To see how speech recognition technology is being used in the real world, I thought we should take a look at some examples of where Microsoft Speech Server 2004 is already being utilized. Keep in mind that the following examples are two of the most prominent ones that Microsoft touts on its Web site, and so they are probably two of the more trouble-free implementations of Speech Server that have been achieved.

Microsoft had previously established strategic relationships with New York-based airline JetBlue in areas such as beta rollouts Windows Server 2003 and the .NET Framework, and so it only made sense for them to leverage those successes into a Speech Server partnership with JetBlue. Like most other companies, JetBlue was very interested in making their operations more efficient. JetBlue markets itself as a “tech-savvy” organization and states that 75 percent of its bookings occur online.

However, JetBlue still has a call center that fields requests for tickets. These requests come from both internal (JetBlue employees and partners) and external customers. It was the internal folks, or non-revenue customers, that JetBlue wanted to make as efficient as possible. By implementing Speech Server to handle all non-revenue calls, JetBlue allowed its call center personnel to more quickly handle external (revenue-generating) ticketing requests, which improved response time for those external customers. JetBlue has indicated that this success is critical to the overall future of the company by reducing costs significantly. JetBlue has current plans to expand its use of Speech Server to include options for checking into flights and sending alerts and updates on flights to customers.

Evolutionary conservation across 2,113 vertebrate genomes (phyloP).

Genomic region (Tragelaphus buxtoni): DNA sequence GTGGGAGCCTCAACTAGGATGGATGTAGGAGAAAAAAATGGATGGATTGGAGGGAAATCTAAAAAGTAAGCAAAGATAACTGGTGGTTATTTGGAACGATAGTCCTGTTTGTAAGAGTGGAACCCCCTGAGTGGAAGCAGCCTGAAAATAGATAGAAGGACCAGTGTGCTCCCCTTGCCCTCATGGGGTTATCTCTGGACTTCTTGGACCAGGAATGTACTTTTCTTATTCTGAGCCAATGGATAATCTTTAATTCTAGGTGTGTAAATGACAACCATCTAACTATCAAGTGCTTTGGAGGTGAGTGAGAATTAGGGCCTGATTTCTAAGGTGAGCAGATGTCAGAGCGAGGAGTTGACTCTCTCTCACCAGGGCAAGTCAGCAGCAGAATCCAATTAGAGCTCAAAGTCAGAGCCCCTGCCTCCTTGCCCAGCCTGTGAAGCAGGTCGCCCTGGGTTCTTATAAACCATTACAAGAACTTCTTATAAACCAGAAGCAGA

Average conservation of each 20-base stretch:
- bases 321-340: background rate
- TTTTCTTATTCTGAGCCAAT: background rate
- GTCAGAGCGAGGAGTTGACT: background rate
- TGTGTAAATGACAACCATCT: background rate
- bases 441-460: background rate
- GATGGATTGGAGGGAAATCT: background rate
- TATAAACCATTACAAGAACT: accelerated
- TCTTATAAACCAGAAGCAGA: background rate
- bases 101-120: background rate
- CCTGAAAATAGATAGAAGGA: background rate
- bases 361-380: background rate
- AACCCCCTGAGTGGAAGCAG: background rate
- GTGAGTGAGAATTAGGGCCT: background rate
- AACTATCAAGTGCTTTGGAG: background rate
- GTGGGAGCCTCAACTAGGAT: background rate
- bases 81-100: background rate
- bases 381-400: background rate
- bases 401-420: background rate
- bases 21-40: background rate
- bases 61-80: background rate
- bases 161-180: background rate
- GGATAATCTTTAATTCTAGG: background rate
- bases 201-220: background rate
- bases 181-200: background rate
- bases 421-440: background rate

New York City Department of Education
When New York City, perhaps the most high-profile city in the world, does almost anything it’s a big deal, and that principle is certainly no exception when it comes to software. Heralded as the largest school system in the nation, the New York City Department of Education claims enrollment of upwards of 1.2 million children. Based on the theory that when parents become more involved in their children’s education, kids can be more successful, the political leaders of New York decided to invest in Speech Server technology as a means to allow parents to be able to call a number and interactively (and easily) use voice commands to verify their children’s attendance and grades, and even check the lunch menu. This information (which is also available on the NYDOE Web site) is now available via phone 24 hours a day and does not require direct intervention from guidance counselors, receptionists, or other staff members every time a parent requests this info.

How to get MSS
At the time this article is being published, Microsoft is offering a “deal” called the Speech Starter Kit, which allows you to purchase the appropriate telephony components, the software, and an evaluation version of Microsoft Speech Server 2004. Unfortunately, this offer is currently only available from Intel distributors and their channel members. For more information on this program, check here.

Revolutionary is one word that could be used to describe the significance of Speech Server’s entry into this previously niche marketplace. By creating Speech Server, Microsoft has the ability to bring speech recognition software into the mainstream and to accomplish what many science fiction writers could only dream about. Clearly it is too early to determine if speech recognition is ready for the big time, but Speech Server should spark much interest in the IT arena and is much awaited.